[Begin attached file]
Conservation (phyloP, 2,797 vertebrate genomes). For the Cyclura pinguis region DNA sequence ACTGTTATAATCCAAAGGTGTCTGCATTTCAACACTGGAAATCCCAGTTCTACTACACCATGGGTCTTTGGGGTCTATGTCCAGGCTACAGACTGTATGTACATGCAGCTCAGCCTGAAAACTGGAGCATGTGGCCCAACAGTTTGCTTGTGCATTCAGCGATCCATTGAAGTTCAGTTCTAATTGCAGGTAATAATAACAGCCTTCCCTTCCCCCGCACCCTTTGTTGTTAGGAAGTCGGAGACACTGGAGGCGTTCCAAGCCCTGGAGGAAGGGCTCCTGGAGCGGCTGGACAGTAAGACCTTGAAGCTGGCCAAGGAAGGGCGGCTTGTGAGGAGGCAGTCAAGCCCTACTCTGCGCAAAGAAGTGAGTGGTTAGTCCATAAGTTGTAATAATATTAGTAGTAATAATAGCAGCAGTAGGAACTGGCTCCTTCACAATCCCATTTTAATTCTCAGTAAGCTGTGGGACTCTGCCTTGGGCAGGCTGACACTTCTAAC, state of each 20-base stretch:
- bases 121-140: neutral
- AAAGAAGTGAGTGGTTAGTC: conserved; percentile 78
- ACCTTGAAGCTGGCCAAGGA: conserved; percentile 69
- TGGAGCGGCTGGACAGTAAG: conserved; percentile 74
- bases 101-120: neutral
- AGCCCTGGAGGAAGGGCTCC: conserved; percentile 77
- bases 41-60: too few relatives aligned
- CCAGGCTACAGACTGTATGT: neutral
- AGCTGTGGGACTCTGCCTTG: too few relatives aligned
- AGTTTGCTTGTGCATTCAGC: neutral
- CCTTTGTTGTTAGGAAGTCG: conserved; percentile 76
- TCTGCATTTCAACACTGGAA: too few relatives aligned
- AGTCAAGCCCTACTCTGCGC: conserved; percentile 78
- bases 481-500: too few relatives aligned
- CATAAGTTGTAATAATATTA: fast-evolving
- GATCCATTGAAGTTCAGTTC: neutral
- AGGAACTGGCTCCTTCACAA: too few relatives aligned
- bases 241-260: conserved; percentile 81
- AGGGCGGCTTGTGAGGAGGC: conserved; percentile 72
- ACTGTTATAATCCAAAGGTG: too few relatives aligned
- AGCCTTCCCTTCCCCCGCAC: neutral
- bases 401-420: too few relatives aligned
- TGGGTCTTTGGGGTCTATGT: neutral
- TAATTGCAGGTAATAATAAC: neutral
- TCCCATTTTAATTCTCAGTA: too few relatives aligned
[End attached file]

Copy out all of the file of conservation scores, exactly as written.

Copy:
Conservation (phyloP, 2,797 vertebrate genomes). For the Cyclura pinguis region DNA sequence ACTGTTATAATCCAAAGGTGTCTGCATTTCAACACTGGAAATCCCAGTTCTACTACACCATGGGTCTTTGGGGTCTATGTCCAGGCTACAGACTGTATGTACATGCAGCTCAGCCTGAAAACTGGAGCATGTGGCCCAACAGTTTGCTTGTGCATTCAGCGATCCATTGAAGTTCAGTTCTAATTGCAGGTAATAATAACAGCCTTCCCTTCCCCCGCACCCTTTGTTGTTAGGAAGTCGGAGACACTGGAGGCGTTCCAAGCCCTGGAGGAAGGGCTCCTGGAGCGGCTGGACAGTAAGACCTTGAAGCTGGCCAAGGAAGGGCGGCTTGTGAGGAGGCAGTCAAGCCCTACTCTGCGCAAAGAAGTGAGTGGTTAGTCCATAAGTTGTAATAATATTAGTAGTAATAATAGCAGCAGTAGGAACTGGCTCCTTCACAATCCCATTTTAATTCTCAGTAAGCTGTGGGACTCTGCCTTGGGCAGGCTGACACTTCTAAC, state of each 20-base stretch:
- bases 121-140: neutral
- AAAGAAGTGAGTGGTTAGTC: conserved; percentile 78
- ACCTTGAAGCTGGCCAAGGA: conserved; percentile 69
- TGGAGCGGCTGGACAGTAAG: conserved; percentile 74
- bases 101-120: neutral
- AGCCCTGGAGGAAGGGCTCC: conserved; percentile 77
- bases 41-60: too few relatives aligned
- CCAGGCTACAGACTGTATGT: neutral
- AGCTGTGGGACTCTGCCTTG: too few relatives aligned
- AGTTTGCTTGTGCATTCAGC: neutral
- CCTTTGTTGTTAGGAAGTCG: conserved; percentile 76
- TCTGCATTTCAACACTGGAA: too few relatives aligned
- AGTCAAGCCCTACTCTGCGC: conserved; percentile 78
- bases 481-500: too few relatives aligned
- CATAAGTTGTAATAATATTA: fast-evolving
- GATCCATTGAAGTTCAGTTC: neutral
- AGGAACTGGCTCCTTCACAA: too few relatives aligned
- bases 241-260: conserved; percentile 81
- AGGGCGGCTTGTGAGGAGGC: conserved; percentile 72
- ACTGTTATAATCCAAAGGTG: too few relatives aligned
- AGCCTTCCCTTCCCCCGCAC: neutral
- bases 401-420: too few relatives aligned
- TGGGTCTTTGGGGTCTATGT: neutral
- TAATTGCAGGTAATAATAAC: neutral
- TCCCATTTTAATTCTCAGTA: too few relatives aligned